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The Goal? No Coal!

The EPA has issued its long-awaiting proposed rule to curb carbon dioxide (CO2) emissions from existing fossil fuel-fired electric generating units (EGUs). Although there has been a much-heralded ‘pause’ in global warming over the last 16 years, EPA is moving ahead to fulfill President Obama’s Climate Action Plan, in which he calls for a reduction in CO2 emissions from power plants, and to otherwise achieve his stated goal of bankrupting coal plants.

CO2 is the primary greenhouse gas (GHG), accounting for 82% of US GHG emissions and 75% of global GHG emissions. Electricity generation accounts for 32% of GHG emissions and fossil fuel-fired EGUs are by far the largest emitters of GHG.

In the rule, EPA set emission reduction goals for each state to meet, which they can do singly or in a multi-state approach, and requires states to submit plans which must contain standards of performance that reflect the ‘best system of emission reduction’ (BSER). EPA provided flexibility to the states to achieve the goals by one of four methods, which it calls ‘building blocks,’ and which include strategies such as making fossil fuel power plants more efficient and using more zero- and low-emitting power sources (that is, use less coal). The final rule will be issued by June 1, 2015, with state plans due June 30, 2016. Implementation must begin no later than 2020 to achieve the required reductions by 2030.

Generally, EPA seeks to reduce CO2 emissions by 30% of 2005 levels. EPA claims that the rule will provide billions in benefits. Using the Social Cost of Carbon, it calculated between $17 and $31 billion in global climate benefits. Tables 1 and 2. As it has done in many recent rule-makings, EPA also including ‘co-benefits’ of the rule, namely, anticipated reductions in emissions of sulfur dioxide, nitrogen dioxide, and particulate matter. EPA calculated between $15 to $62 billion in air pollution health benefits from these reductions. Tables 1 and 2.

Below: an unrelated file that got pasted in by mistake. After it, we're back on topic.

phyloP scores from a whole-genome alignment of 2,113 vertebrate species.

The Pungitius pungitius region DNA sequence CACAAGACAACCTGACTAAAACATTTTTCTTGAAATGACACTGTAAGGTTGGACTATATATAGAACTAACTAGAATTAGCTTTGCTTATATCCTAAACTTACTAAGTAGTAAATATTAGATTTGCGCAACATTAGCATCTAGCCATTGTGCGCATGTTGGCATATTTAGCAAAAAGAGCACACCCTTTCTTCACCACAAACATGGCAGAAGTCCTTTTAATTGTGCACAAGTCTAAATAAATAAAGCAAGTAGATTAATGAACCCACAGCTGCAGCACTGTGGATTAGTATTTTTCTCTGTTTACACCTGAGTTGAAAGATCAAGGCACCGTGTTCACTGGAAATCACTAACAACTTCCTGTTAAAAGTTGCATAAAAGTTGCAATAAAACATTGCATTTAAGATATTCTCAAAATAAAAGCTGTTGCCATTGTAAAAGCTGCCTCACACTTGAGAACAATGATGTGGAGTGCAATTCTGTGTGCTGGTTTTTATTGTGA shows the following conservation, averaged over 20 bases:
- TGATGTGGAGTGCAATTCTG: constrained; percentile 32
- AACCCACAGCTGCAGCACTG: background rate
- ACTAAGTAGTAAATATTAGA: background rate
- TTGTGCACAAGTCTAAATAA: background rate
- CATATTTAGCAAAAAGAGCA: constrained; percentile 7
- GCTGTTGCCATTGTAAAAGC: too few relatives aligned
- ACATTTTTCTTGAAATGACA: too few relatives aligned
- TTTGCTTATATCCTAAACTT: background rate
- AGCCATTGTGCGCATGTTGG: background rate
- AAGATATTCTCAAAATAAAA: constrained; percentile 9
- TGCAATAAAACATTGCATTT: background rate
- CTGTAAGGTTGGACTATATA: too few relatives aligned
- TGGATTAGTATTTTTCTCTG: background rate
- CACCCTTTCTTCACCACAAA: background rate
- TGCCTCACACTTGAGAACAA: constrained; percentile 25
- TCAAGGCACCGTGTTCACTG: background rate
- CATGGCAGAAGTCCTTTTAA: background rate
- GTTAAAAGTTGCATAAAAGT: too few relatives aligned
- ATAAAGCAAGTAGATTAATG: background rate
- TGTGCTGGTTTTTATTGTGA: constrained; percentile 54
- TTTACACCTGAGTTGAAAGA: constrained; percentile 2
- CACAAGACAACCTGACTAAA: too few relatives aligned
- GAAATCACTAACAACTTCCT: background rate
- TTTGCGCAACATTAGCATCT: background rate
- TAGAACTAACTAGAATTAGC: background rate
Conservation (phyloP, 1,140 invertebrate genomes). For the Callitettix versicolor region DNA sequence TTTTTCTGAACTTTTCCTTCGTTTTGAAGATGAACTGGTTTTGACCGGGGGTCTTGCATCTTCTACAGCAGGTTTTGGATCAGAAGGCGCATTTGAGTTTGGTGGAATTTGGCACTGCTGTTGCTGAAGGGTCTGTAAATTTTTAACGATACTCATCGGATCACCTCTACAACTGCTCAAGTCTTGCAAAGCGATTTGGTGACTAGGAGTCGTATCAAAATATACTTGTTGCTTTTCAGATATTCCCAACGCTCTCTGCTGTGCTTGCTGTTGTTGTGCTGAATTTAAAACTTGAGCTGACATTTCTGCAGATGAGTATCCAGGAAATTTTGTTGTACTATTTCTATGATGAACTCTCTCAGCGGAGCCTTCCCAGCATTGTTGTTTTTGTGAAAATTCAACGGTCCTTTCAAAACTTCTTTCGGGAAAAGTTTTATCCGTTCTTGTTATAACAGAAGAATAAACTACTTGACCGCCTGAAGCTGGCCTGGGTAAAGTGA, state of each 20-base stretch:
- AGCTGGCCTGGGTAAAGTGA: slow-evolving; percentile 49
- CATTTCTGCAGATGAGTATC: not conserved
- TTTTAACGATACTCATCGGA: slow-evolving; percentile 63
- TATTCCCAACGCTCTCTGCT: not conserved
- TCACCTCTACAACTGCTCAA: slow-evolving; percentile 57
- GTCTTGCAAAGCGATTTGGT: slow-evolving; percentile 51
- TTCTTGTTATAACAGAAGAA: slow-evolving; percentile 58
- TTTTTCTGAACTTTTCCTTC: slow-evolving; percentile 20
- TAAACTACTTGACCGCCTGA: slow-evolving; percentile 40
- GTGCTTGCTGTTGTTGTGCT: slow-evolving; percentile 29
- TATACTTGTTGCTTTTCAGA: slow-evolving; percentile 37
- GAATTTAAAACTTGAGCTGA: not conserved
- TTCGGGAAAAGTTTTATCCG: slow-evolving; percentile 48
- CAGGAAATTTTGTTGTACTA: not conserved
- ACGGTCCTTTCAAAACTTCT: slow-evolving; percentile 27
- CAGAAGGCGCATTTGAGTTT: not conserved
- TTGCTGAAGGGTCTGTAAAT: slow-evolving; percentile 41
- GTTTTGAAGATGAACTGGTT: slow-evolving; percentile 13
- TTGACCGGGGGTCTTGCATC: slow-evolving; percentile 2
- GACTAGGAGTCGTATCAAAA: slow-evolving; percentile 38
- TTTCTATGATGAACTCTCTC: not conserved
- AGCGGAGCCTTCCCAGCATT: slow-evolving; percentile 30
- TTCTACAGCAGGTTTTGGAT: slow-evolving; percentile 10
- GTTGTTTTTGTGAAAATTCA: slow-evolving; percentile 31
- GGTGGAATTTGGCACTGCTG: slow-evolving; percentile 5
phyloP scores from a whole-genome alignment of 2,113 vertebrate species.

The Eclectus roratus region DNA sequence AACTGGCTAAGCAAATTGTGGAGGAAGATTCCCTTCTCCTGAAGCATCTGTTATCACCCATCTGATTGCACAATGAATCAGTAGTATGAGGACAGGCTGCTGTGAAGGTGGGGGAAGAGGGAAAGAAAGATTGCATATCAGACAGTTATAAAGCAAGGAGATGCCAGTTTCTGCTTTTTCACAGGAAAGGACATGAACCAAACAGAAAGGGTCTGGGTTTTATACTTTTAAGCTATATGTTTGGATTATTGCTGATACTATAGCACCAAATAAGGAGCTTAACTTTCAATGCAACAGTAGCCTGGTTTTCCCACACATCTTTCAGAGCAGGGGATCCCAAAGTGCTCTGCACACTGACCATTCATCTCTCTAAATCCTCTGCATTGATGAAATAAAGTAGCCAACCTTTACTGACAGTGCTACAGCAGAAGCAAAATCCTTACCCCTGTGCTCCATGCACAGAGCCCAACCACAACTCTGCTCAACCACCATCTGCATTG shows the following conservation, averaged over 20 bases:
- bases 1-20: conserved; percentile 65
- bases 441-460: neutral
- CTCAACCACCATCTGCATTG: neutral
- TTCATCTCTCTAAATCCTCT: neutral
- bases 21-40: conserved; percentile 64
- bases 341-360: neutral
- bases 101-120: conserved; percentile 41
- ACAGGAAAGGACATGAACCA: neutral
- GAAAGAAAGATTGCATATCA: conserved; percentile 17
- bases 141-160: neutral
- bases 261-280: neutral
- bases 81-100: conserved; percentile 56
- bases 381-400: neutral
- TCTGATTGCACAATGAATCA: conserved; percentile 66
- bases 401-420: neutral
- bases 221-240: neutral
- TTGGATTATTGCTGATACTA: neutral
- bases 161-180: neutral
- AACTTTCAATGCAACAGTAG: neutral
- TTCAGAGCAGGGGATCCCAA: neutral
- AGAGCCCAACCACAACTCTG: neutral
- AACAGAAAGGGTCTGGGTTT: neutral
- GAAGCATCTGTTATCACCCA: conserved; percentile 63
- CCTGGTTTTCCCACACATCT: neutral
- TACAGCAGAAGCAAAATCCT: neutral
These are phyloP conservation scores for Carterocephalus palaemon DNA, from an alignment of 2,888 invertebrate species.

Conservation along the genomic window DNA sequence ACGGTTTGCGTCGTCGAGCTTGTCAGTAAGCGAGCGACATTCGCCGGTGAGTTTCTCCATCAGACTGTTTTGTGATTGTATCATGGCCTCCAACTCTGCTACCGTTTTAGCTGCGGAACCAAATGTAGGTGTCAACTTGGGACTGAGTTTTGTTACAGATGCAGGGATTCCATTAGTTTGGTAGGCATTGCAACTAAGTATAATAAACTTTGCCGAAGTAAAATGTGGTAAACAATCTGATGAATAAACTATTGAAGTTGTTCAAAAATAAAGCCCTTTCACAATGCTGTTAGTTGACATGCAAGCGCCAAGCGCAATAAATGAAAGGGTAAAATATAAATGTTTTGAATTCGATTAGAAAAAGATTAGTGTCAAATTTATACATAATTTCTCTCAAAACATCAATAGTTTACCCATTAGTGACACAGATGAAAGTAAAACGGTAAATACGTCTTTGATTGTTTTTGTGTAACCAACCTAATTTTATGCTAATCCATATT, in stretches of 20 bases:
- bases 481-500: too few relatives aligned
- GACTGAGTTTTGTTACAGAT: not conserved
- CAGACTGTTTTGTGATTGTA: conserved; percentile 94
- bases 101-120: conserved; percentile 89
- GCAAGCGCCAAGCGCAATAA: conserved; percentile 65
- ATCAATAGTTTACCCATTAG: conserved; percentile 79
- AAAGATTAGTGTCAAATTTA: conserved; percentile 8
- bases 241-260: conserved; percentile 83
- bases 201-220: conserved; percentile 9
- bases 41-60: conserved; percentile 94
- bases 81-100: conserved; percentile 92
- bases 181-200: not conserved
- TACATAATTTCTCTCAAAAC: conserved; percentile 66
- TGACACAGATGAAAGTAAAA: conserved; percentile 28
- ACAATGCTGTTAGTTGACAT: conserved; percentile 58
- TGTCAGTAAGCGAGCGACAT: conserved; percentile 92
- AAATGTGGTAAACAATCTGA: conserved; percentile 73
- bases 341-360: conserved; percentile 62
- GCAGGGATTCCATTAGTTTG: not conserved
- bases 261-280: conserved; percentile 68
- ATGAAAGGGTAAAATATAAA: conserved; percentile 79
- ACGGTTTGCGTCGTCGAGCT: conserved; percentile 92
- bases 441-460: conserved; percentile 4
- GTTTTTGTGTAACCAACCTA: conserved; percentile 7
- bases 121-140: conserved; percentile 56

In comparison, EPA indicated annual compliance costs would range from $5.5 and $8.8 billion. Tables 1 and 2. The US Chamber’s Institute for 21st Century Energy, however, has released a report asserting that the costs will be much, much higher. The Chamber claims that the rule will suppress average annual US GDP by $51 billion, lead to an average of 224,000 fewer US jobs every year through 2030, cause a decrease in 40% of existing capacity (that is, fewer coal-fired power plants), and cause consumers to pay an extra $17 billion per year for electricity.

At the end of the day, EPA seeks to achieve up to a 30% reduction in CO2. However, GHG and CO2 emissions are already plummeting, even without the rule. EPA’s own data within the proposed rule (Tables 3 and 4) shows that GHG emission from the energy sector were reduced from 6,244 million metric tons (MMT) (2005) to 5,499 MMT (2012), a reduction of 12%. The 2012 total is only 239 MMT higher than the 1990 total. Further, CO2 emissions from coal-fired EGUs dropped from 1,984 MMT (2005) to 1,511 MMT (2012), a reduction of a whopping 473 MMT or 24%. Further, the 2012 number is actually 37 MMT less than the 1990 total. This trend will only continue as more plants switch on their own to cheaper natural gas and as the power plants are naturally retired due to age. EPA itself states that the average age of coal-fired plants will be 49 years by 2025.

Even assuming a reduction of 720 MMT (30% reduction in CO2 from fossil fuel-fired EGUs from the 2005 level of 2,402 MMT), this amount of reduction pales in comparison to the billions of metric tons emitted every year. China and India continue to expand their economies and increase their CO2 emissions, while the US hampers its own economy to achieve small, almost miniscule, reductions. It is as if someone did not like the coal industry.

The Goal? No Coal!

The EPA has issued its long-awaiting proposed rule to curb carbon dioxide (CO2) emissions from existing fossil fuel-fired electric generating units (EGUs). Although there has been a much-heralded ‘pause’ in global warming over the last 16 years, EPA is moving ahead to fulfill President Obama’s Climate Action Plan, in which he calls for a reduction in CO2 emissions from power plants, and to otherwise achieve his stated goal of bankrupting coal plants.

CO2 is the primary greenhouse gas (GHG), accounting for 82% of US GHG emissions and 75% of global GHG emissions. Electricity generation accounts for 32% of GHG emissions and fossil fuel-fired EGUs are by far the largest emitters of GHG.